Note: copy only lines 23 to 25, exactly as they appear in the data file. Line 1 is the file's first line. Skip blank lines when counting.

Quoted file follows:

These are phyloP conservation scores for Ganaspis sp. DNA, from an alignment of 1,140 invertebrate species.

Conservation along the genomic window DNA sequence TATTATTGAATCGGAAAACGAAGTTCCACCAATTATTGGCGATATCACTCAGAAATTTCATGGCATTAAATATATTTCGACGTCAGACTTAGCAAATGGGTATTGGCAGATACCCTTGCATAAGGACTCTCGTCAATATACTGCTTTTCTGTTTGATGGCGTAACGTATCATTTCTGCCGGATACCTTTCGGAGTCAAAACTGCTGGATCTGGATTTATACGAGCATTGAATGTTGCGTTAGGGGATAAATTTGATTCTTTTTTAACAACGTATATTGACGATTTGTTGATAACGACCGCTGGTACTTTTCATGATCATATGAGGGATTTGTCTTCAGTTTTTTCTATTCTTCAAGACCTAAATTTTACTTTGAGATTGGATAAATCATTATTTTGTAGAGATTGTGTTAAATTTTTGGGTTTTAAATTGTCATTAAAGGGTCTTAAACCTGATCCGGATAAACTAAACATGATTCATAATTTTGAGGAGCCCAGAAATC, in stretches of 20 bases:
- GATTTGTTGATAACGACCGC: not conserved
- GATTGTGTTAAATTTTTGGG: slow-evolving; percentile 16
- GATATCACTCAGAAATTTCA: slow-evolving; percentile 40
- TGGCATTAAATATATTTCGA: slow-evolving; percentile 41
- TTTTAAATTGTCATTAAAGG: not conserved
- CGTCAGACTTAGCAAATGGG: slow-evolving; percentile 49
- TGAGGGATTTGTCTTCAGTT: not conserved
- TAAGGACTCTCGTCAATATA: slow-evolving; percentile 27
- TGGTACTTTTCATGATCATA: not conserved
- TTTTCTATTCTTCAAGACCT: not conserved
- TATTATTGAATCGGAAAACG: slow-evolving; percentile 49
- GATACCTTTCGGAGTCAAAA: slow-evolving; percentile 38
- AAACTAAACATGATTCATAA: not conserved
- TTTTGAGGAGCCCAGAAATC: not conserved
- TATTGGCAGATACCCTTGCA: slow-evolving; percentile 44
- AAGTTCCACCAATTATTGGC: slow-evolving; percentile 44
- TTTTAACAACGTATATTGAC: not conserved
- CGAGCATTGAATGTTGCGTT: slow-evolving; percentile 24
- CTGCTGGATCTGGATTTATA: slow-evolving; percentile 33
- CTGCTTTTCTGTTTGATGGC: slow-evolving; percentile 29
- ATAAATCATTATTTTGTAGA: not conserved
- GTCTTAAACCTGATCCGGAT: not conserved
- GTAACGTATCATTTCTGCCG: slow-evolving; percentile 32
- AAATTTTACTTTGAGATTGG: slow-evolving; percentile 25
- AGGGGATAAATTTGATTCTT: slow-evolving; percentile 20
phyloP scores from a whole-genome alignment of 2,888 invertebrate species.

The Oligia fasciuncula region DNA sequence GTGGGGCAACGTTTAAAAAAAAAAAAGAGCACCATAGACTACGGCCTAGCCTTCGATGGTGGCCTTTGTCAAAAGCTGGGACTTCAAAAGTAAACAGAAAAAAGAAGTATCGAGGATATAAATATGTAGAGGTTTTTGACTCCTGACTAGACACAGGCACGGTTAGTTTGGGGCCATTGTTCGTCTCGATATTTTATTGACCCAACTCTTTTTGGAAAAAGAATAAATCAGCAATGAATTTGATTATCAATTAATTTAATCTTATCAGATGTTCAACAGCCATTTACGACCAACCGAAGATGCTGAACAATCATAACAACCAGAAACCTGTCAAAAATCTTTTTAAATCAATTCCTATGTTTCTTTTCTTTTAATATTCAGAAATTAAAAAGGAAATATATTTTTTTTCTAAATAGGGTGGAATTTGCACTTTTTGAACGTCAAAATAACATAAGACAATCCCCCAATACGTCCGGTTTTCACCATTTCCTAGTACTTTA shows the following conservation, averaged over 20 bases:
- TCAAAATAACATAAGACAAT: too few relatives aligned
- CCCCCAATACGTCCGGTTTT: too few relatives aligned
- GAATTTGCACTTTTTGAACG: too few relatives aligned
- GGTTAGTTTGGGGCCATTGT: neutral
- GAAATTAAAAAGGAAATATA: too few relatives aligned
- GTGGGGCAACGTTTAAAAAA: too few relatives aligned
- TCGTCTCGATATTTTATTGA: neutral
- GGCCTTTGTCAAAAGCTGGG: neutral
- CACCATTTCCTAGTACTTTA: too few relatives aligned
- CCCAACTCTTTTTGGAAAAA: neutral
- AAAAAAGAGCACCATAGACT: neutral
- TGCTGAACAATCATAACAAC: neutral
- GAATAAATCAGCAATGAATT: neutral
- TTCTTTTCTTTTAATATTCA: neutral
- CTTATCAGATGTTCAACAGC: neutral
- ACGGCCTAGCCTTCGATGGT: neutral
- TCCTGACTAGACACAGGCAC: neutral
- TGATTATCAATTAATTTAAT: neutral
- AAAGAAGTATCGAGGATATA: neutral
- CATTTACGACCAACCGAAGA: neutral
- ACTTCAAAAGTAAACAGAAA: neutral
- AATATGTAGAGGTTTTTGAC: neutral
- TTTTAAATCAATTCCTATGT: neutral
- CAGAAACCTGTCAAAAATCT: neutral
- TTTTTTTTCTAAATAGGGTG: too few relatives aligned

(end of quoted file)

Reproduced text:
- ATAAATCATTATTTTGTAGA: not conserved
- GTCTTAAACCTGATCCGGAT: not conserved
- GTAACGTATCATTTCTGCCG: slow-evolving; percentile 32